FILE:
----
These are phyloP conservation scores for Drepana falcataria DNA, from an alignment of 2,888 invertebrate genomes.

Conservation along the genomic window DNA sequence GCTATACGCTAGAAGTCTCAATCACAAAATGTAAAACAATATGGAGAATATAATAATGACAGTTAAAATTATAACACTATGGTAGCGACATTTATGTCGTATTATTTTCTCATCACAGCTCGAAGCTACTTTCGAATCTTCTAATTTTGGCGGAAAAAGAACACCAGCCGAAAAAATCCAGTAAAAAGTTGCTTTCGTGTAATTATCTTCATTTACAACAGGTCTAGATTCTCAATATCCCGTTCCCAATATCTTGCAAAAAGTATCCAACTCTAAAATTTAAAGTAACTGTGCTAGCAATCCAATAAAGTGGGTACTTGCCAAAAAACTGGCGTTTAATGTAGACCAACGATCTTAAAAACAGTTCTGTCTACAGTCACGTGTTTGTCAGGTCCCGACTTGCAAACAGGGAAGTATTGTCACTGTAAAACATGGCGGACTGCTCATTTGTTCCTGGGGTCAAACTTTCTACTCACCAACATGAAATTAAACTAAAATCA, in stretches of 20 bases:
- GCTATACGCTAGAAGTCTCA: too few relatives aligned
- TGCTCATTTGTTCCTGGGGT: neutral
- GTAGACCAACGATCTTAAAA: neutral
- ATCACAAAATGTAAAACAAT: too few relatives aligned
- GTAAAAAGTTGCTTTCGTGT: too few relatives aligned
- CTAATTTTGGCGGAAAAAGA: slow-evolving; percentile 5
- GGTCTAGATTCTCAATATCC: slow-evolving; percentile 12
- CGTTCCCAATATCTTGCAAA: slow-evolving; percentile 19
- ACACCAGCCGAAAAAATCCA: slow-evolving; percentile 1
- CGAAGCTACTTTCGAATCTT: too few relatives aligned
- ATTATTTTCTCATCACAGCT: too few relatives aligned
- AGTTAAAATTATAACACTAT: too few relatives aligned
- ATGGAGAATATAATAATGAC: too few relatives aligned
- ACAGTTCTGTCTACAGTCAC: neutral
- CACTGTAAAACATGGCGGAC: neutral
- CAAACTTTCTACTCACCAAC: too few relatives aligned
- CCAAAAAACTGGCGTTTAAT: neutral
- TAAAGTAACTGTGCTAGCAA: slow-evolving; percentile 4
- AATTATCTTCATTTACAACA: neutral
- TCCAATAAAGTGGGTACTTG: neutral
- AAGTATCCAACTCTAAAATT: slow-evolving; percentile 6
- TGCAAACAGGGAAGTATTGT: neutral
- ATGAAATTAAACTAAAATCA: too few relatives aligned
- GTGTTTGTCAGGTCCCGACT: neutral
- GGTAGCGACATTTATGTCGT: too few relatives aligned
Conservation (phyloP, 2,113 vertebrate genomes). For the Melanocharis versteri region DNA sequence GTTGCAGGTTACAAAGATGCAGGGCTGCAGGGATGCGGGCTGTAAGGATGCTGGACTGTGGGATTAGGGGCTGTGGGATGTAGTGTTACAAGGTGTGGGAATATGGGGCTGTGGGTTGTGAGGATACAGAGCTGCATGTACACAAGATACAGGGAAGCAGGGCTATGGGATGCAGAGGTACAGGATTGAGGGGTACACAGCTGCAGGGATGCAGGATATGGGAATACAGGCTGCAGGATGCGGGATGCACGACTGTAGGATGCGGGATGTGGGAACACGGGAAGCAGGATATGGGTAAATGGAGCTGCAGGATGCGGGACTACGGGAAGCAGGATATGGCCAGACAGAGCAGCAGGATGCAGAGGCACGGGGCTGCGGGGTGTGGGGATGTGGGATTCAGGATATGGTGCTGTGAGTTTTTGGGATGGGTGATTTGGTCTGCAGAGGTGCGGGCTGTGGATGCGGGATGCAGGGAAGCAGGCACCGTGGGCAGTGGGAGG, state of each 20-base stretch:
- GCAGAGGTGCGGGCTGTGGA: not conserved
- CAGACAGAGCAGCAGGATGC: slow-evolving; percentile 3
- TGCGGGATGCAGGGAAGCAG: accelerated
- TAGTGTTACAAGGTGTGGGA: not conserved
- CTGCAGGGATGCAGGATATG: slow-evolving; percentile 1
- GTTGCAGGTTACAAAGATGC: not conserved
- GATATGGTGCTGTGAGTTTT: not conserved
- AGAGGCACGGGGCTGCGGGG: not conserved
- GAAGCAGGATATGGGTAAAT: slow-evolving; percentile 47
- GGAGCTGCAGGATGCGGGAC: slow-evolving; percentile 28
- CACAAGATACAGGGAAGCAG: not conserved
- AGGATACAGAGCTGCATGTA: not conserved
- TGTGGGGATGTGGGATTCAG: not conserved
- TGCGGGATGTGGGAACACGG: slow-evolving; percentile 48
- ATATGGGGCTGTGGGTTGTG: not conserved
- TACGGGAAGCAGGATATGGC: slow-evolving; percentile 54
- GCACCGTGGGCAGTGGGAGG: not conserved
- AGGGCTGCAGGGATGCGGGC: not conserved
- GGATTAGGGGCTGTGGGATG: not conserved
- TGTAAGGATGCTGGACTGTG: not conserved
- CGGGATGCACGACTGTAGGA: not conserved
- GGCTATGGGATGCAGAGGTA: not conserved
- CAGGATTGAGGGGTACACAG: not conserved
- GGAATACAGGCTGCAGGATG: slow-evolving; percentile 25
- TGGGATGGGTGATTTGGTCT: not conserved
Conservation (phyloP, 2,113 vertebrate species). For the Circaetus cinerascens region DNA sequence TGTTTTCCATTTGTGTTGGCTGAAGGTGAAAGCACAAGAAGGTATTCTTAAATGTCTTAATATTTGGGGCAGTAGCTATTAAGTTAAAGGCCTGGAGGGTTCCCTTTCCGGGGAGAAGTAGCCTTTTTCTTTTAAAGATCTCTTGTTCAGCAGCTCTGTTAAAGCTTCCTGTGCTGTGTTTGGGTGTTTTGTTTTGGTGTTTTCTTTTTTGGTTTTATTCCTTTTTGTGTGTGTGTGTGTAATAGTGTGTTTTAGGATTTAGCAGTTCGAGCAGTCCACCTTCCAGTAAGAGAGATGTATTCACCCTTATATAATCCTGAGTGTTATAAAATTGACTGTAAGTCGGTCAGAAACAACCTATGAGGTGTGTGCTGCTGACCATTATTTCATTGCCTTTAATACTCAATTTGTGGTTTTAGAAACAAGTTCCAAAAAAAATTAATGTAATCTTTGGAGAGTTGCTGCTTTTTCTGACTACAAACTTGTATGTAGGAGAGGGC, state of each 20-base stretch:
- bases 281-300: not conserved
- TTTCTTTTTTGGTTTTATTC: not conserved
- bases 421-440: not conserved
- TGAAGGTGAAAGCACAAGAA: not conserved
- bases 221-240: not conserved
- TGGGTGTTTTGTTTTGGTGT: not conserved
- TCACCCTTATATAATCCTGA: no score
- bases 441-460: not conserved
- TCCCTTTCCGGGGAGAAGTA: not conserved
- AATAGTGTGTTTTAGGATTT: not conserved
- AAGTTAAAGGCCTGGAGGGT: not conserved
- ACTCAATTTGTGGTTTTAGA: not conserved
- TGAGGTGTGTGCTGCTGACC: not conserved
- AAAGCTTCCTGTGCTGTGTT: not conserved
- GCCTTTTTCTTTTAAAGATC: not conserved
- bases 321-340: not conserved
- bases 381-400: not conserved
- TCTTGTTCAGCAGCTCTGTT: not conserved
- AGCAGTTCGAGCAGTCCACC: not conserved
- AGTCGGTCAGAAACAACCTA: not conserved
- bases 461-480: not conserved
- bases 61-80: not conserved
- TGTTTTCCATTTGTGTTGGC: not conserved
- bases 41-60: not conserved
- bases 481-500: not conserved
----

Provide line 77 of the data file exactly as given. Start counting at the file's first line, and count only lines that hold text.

- TGTTTTCCATTTGTGTTGGC: not conserved